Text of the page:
On Wednesday, pharmaceutical giant Pfizer and a German partner, BioNTech, announced that they had reached a $1.95 billion deal with the U.S. government for 50 million courses of a Covid-19 vaccine — provided that it works. The experimental vaccine, which has shown promise in early trials, could enter late-stage trials this month.
“If the ongoing studies are successful, Pfizer and BioNTech expect to be ready to seek Emergency Use Authorization or some form of regulatory approval as early as October 2020,” the companies wrote in a press release. The deal is the federal government’s largest Covid-19 vaccine contract to date, and the price of $19.50 per dose (or $39 per two-dose course), was higher than some analysts expected.
The vaccine is one of more than 150 currently in development around the world, as researchers race to halt a pandemic that has killed an estimated 634,00 people, including more than 144,300 people in the U.S. On Monday, two leading vaccine candidates — one developed in China, the other by a team based at Oxford University in the U.K. — published their peer-reviewed results in The Lancet, a major medical journal. And last week, Moderna, an American company, published results from an early-stage trial suggesting that its experimental vaccine may be effective in generating an immune response against SARS-CoV-2, the virus that causes Covid-19.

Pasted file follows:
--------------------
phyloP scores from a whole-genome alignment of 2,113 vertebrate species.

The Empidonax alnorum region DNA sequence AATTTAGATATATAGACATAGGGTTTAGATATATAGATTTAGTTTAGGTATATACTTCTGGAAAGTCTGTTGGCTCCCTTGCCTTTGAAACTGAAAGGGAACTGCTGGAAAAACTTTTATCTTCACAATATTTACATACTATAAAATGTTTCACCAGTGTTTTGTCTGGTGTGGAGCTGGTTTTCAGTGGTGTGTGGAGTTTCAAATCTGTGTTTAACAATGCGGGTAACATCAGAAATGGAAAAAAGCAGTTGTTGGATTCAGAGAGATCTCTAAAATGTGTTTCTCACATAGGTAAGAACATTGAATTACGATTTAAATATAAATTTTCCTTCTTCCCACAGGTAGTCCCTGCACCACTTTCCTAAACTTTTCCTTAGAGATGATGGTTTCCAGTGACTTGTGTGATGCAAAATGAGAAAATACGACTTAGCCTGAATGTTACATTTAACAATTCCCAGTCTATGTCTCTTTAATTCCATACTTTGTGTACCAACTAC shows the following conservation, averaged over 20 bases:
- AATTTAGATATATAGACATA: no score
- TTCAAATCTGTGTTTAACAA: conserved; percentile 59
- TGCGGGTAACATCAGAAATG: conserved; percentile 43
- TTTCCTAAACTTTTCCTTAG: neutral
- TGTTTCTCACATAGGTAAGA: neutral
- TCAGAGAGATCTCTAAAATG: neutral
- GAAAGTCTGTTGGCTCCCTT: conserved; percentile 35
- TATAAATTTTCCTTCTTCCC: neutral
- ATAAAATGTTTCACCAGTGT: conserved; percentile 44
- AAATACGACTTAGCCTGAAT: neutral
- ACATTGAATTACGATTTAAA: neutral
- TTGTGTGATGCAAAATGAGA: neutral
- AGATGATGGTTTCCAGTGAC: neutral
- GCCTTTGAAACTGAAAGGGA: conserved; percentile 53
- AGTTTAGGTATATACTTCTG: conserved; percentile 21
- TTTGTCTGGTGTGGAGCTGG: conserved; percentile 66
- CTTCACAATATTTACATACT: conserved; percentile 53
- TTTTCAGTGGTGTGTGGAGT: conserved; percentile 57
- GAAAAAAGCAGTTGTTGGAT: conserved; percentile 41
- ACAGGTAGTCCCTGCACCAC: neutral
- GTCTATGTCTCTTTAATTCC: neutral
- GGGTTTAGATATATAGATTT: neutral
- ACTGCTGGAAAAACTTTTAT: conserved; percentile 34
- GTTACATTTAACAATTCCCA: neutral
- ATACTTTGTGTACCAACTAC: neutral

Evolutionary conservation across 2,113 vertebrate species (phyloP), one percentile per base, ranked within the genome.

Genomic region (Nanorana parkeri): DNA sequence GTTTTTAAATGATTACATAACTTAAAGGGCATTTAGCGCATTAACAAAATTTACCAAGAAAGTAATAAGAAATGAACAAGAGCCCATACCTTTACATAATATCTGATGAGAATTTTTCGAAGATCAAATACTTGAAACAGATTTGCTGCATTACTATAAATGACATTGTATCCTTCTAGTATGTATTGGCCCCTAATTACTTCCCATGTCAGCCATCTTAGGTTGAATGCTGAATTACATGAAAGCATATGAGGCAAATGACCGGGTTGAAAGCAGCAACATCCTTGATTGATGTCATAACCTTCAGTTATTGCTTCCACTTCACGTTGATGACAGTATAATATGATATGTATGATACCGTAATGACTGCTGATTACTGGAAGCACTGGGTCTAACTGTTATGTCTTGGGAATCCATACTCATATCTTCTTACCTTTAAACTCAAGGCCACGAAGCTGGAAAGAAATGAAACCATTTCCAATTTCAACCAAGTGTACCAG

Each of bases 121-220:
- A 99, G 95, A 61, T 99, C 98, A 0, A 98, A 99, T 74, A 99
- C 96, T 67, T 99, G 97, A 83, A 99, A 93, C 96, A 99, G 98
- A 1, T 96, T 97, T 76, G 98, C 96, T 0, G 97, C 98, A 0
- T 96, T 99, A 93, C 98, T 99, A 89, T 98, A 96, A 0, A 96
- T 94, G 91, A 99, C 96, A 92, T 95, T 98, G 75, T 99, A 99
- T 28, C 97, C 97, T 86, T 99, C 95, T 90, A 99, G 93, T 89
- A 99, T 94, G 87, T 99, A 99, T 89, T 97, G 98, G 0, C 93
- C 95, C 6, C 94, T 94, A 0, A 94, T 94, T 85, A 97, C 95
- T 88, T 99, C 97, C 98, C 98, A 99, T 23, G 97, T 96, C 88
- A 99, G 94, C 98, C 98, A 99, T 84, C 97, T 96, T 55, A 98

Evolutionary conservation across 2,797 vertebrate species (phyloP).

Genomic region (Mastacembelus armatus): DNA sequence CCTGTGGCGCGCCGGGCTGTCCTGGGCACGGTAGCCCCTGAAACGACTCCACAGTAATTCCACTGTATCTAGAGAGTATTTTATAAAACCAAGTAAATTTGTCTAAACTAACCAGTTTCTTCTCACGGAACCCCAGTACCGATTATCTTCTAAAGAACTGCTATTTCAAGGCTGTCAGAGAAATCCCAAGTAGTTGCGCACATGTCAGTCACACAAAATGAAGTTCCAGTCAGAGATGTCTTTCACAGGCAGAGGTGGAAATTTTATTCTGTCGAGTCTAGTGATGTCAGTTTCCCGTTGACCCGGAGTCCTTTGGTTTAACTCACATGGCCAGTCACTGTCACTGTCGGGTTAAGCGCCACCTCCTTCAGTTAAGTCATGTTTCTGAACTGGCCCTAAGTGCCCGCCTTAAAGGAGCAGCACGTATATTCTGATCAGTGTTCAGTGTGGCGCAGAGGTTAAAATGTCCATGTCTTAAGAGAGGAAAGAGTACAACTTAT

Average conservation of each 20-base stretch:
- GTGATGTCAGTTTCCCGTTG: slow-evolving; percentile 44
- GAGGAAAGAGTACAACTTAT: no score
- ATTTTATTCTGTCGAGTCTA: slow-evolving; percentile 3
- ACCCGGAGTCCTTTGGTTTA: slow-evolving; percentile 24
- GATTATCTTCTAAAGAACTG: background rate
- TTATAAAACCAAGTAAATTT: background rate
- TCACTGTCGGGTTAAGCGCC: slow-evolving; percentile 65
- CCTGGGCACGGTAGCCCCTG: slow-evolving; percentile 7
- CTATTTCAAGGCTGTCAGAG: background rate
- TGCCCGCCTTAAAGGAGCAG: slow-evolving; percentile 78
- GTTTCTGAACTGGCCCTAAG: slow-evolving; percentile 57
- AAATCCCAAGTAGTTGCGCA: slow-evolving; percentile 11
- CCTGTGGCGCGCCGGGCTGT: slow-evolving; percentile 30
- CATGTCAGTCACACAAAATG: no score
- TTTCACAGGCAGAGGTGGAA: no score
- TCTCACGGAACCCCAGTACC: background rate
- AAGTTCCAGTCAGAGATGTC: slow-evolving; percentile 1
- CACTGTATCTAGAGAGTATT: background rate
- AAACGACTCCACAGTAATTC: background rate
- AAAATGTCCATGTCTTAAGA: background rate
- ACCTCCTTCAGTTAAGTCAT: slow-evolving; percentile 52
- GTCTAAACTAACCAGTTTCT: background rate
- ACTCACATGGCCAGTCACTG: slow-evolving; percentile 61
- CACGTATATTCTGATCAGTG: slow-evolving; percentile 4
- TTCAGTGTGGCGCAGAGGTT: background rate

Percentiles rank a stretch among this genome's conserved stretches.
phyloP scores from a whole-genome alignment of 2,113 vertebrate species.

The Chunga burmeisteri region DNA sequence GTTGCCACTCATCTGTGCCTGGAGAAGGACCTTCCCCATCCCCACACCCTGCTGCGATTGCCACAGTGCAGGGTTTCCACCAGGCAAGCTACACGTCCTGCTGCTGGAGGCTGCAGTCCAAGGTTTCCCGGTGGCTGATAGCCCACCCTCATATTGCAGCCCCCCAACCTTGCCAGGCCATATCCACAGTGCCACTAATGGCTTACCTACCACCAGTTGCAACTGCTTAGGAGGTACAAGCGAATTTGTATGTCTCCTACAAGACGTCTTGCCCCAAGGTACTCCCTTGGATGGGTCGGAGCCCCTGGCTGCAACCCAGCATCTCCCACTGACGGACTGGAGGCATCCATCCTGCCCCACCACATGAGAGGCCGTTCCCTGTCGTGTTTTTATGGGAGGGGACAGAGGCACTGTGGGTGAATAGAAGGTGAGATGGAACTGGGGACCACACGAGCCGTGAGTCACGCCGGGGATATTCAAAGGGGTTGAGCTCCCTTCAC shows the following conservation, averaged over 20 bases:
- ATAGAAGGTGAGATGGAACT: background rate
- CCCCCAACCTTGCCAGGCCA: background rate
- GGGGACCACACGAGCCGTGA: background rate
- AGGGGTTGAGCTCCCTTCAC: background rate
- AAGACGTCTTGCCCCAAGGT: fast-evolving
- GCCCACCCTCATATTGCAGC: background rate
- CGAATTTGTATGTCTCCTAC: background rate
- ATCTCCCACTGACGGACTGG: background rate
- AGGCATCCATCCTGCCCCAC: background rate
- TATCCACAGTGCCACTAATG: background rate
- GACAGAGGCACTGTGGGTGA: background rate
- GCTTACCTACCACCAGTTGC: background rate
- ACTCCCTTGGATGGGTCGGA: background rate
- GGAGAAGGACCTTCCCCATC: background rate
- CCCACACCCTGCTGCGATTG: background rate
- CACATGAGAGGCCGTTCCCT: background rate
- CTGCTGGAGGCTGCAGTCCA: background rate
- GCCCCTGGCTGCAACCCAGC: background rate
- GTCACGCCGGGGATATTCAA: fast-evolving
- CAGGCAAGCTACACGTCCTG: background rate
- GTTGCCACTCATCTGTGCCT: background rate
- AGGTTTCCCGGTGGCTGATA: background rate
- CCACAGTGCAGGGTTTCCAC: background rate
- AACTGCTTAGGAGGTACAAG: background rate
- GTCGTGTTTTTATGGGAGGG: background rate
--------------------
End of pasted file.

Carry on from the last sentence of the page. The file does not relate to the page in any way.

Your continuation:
Experts remain divided over the implications of all these developments, with many stressing the difficulty of bringing a safe, effective vaccine to market — not to mention the ethical and logistical challenges of distributing millions of doses. The pandemic has also brought sudden, massive public attention to the messy, slow, and highly technical process of finding a vaccine that will safely coax an immune response to a specific virus. Along the way, critics have accused some research teams of downplaying potentially harmful side effects, and of rushing to announce their results in press releases before submitting their science to the rigors of peer review.